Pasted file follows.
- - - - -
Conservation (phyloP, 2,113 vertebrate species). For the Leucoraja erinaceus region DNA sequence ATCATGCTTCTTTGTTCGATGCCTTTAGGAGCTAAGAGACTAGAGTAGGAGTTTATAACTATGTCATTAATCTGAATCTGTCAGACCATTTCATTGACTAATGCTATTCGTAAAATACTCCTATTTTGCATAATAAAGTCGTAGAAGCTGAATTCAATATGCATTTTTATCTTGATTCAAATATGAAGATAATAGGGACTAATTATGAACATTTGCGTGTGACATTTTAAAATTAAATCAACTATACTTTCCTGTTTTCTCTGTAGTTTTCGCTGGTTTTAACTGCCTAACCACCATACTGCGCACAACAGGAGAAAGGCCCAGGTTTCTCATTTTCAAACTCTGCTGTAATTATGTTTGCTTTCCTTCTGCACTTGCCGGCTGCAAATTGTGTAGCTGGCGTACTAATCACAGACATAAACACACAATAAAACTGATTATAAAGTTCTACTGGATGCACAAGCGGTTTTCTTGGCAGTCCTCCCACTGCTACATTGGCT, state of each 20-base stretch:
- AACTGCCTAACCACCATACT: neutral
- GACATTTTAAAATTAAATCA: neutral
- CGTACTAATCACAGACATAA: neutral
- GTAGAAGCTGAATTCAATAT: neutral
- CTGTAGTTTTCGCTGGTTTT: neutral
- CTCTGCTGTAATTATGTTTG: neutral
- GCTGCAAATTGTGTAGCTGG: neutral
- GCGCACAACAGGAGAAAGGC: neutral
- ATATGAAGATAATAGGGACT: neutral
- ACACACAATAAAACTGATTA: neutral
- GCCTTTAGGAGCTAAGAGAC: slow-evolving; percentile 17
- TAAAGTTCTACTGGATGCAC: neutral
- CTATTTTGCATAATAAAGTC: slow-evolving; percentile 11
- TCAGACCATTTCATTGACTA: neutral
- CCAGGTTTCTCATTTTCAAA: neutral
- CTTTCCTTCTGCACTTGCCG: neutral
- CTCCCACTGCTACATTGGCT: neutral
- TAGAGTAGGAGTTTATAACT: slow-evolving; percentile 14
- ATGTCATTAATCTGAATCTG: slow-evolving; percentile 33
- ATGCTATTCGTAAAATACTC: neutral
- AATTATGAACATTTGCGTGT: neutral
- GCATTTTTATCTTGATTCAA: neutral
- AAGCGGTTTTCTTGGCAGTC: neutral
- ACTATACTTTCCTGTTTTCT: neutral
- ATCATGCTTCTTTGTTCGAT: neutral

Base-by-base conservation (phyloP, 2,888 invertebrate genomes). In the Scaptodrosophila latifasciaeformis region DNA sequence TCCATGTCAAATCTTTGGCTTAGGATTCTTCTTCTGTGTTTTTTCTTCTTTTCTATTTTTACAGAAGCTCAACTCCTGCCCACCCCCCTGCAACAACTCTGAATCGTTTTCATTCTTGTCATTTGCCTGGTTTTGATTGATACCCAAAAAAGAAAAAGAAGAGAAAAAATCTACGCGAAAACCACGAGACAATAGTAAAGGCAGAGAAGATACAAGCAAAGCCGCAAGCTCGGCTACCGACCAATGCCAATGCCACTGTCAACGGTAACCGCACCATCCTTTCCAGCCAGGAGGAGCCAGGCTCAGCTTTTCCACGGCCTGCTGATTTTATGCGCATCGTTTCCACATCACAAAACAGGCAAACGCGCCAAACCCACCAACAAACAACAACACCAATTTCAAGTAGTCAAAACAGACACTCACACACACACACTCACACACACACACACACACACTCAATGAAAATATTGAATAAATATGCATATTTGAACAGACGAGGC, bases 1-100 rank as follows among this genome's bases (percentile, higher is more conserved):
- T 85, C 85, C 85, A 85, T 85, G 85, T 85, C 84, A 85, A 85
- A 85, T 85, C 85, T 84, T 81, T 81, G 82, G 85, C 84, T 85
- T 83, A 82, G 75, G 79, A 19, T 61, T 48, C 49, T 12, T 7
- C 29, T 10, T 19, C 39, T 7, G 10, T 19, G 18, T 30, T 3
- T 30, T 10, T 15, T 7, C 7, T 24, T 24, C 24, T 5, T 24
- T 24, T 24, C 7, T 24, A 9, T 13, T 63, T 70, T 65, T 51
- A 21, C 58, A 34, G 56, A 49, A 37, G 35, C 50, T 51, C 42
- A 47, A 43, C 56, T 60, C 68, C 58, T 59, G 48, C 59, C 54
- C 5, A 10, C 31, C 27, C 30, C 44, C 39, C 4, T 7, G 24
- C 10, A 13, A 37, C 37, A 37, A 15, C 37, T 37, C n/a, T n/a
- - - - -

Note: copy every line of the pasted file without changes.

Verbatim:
Conservation (phyloP, 2,113 vertebrate species). For the Leucoraja erinaceus region DNA sequence ATCATGCTTCTTTGTTCGATGCCTTTAGGAGCTAAGAGACTAGAGTAGGAGTTTATAACTATGTCATTAATCTGAATCTGTCAGACCATTTCATTGACTAATGCTATTCGTAAAATACTCCTATTTTGCATAATAAAGTCGTAGAAGCTGAATTCAATATGCATTTTTATCTTGATTCAAATATGAAGATAATAGGGACTAATTATGAACATTTGCGTGTGACATTTTAAAATTAAATCAACTATACTTTCCTGTTTTCTCTGTAGTTTTCGCTGGTTTTAACTGCCTAACCACCATACTGCGCACAACAGGAGAAAGGCCCAGGTTTCTCATTTTCAAACTCTGCTGTAATTATGTTTGCTTTCCTTCTGCACTTGCCGGCTGCAAATTGTGTAGCTGGCGTACTAATCACAGACATAAACACACAATAAAACTGATTATAAAGTTCTACTGGATGCACAAGCGGTTTTCTTGGCAGTCCTCCCACTGCTACATTGGCT, state of each 20-base stretch:
- AACTGCCTAACCACCATACT: neutral
- GACATTTTAAAATTAAATCA: neutral
- CGTACTAATCACAGACATAA: neutral
- GTAGAAGCTGAATTCAATAT: neutral
- CTGTAGTTTTCGCTGGTTTT: neutral
- CTCTGCTGTAATTATGTTTG: neutral
- GCTGCAAATTGTGTAGCTGG: neutral
- GCGCACAACAGGAGAAAGGC: neutral
- ATATGAAGATAATAGGGACT: neutral
- ACACACAATAAAACTGATTA: neutral
- GCCTTTAGGAGCTAAGAGAC: slow-evolving; percentile 17
- TAAAGTTCTACTGGATGCAC: neutral
- CTATTTTGCATAATAAAGTC: slow-evolving; percentile 11
- TCAGACCATTTCATTGACTA: neutral
- CCAGGTTTCTCATTTTCAAA: neutral
- CTTTCCTTCTGCACTTGCCG: neutral
- CTCCCACTGCTACATTGGCT: neutral
- TAGAGTAGGAGTTTATAACT: slow-evolving; percentile 14
- ATGTCATTAATCTGAATCTG: slow-evolving; percentile 33
- ATGCTATTCGTAAAATACTC: neutral
- AATTATGAACATTTGCGTGT: neutral
- GCATTTTTATCTTGATTCAA: neutral
- AAGCGGTTTTCTTGGCAGTC: neutral
- ACTATACTTTCCTGTTTTCT: neutral
- ATCATGCTTCTTTGTTCGAT: neutral

Base-by-base conservation (phyloP, 2,888 invertebrate genomes). In the Scaptodrosophila latifasciaeformis region DNA sequence TCCATGTCAAATCTTTGGCTTAGGATTCTTCTTCTGTGTTTTTTCTTCTTTTCTATTTTTACAGAAGCTCAACTCCTGCCCACCCCCCTGCAACAACTCTGAATCGTTTTCATTCTTGTCATTTGCCTGGTTTTGATTGATACCCAAAAAAGAAAAAGAAGAGAAAAAATCTACGCGAAAACCACGAGACAATAGTAAAGGCAGAGAAGATACAAGCAAAGCCGCAAGCTCGGCTACCGACCAATGCCAATGCCACTGTCAACGGTAACCGCACCATCCTTTCCAGCCAGGAGGAGCCAGGCTCAGCTTTTCCACGGCCTGCTGATTTTATGCGCATCGTTTCCACATCACAAAACAGGCAAACGCGCCAAACCCACCAACAAACAACAACACCAATTTCAAGTAGTCAAAACAGACACTCACACACACACACTCACACACACACACACACACACTCAATGAAAATATTGAATAAATATGCATATTTGAACAGACGAGGC, bases 1-100 rank as follows among this genome's bases (percentile, higher is more conserved):
- T 85, C 85, C 85, A 85, T 85, G 85, T 85, C 84, A 85, A 85
- A 85, T 85, C 85, T 84, T 81, T 81, G 82, G 85, C 84, T 85
- T 83, A 82, G 75, G 79, A 19, T 61, T 48, C 49, T 12, T 7
- C 29, T 10, T 19, C 39, T 7, G 10, T 19, G 18, T 30, T 3
- T 30, T 10, T 15, T 7, C 7, T 24, T 24, C 24, T 5, T 24
- T 24, T 24, C 7, T 24, A 9, T 13, T 63, T 70, T 65, T 51
- A 21, C 58, A 34, G 56, A 49, A 37, G 35, C 50, T 51, C 42
- A 47, A 43, C 56, T 60, C 68, C 58, T 59, G 48, C 59, C 54
- C 5, A 10, C 31, C 27, C 30, C 44, C 39, C 4, T 7, G 24
- C 10, A 13, A 37, C 37, A 37, A 15, C 37, T 37, C n/a, T n/a